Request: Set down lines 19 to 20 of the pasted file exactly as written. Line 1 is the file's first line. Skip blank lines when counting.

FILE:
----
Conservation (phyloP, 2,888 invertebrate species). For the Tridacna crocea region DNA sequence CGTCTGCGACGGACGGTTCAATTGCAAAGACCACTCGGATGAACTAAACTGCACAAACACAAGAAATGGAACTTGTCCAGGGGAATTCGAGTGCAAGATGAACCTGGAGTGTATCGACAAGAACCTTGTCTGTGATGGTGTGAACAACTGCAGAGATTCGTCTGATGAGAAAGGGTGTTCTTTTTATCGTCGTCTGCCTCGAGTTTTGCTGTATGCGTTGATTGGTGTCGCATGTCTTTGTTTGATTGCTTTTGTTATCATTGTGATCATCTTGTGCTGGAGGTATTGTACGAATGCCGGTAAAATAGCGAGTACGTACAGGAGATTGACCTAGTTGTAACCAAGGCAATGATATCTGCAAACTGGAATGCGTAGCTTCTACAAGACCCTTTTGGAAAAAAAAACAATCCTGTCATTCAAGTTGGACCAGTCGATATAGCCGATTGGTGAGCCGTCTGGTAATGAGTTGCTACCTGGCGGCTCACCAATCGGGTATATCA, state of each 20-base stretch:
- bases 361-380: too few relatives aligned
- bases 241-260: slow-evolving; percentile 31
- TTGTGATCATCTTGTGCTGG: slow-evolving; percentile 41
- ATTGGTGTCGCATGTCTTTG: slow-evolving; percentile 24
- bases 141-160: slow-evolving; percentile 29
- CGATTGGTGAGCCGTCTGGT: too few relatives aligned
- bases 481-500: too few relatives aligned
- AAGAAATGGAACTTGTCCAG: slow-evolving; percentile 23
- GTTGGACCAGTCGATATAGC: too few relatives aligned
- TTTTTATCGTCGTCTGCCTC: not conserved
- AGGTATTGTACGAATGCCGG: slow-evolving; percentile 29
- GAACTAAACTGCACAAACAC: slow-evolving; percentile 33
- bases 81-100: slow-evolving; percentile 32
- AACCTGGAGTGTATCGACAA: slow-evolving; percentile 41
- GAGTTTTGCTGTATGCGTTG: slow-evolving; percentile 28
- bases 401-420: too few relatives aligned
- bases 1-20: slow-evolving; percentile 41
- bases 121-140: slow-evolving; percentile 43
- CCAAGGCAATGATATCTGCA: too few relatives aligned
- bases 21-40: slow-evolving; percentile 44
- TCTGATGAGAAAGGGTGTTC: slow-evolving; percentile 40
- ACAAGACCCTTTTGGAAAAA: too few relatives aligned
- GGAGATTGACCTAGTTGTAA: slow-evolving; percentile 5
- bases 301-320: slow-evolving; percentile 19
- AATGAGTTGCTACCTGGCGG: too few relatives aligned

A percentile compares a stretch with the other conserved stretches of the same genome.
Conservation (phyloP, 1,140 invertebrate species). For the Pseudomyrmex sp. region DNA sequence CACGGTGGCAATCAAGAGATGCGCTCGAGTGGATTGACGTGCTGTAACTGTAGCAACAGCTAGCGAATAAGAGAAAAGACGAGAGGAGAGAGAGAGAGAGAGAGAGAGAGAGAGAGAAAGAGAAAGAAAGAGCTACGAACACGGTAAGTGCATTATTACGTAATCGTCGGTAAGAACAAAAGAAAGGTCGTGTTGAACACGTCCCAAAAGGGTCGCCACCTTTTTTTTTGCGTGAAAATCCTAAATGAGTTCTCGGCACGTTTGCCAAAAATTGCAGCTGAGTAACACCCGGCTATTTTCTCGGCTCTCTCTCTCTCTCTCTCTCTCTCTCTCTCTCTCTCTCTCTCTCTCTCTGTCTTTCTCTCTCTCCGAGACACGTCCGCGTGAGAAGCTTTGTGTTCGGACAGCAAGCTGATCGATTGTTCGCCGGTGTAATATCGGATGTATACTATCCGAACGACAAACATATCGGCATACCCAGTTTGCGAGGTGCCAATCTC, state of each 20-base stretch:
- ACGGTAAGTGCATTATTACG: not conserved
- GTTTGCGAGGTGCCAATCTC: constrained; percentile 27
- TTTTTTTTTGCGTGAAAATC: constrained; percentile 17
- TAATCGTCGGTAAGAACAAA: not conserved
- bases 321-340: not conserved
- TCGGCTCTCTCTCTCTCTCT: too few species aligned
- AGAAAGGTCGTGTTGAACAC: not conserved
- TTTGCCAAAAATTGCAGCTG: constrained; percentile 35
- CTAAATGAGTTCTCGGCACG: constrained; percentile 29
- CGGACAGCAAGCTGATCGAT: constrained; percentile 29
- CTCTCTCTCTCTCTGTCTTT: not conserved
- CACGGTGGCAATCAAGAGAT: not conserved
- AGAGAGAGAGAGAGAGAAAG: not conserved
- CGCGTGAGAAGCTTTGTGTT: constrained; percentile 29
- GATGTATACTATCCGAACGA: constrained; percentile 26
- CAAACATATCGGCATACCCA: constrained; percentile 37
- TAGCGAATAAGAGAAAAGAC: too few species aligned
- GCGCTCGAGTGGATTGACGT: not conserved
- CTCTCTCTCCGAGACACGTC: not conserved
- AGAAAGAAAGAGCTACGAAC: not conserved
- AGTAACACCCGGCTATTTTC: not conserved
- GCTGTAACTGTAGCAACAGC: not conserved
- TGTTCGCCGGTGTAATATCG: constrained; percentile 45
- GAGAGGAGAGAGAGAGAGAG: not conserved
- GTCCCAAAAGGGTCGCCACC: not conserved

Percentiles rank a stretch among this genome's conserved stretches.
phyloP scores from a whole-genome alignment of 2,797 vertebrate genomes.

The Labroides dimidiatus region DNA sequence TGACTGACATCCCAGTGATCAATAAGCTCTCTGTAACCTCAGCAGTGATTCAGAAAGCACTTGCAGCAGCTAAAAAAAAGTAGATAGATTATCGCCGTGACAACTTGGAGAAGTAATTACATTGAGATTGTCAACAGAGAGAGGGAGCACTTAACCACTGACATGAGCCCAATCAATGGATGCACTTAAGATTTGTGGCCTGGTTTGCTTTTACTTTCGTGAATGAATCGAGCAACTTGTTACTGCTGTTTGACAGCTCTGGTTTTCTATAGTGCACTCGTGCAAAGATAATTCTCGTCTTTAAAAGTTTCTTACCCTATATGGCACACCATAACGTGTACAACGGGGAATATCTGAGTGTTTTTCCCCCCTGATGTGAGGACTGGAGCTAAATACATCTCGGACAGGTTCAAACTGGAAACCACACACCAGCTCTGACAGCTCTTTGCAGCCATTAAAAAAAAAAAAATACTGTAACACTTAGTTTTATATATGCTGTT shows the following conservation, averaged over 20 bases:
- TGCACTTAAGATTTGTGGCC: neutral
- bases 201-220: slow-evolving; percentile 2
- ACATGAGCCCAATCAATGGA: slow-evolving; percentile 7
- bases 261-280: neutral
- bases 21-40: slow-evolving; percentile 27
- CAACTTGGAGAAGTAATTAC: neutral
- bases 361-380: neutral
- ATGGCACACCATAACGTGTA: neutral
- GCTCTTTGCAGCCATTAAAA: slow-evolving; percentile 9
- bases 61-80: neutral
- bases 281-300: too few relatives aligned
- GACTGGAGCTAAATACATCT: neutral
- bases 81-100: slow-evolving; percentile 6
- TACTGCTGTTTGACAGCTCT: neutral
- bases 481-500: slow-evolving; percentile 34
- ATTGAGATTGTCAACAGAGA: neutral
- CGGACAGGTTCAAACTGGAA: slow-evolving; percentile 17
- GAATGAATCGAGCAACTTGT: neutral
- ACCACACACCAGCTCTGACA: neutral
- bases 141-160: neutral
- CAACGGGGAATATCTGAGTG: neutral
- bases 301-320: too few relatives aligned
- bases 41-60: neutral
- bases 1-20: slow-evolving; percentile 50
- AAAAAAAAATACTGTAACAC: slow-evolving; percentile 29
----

- bases 121-140: slow-evolving; percentile 43
- CCAAGGCAATGATATCTGCA: too few relatives aligned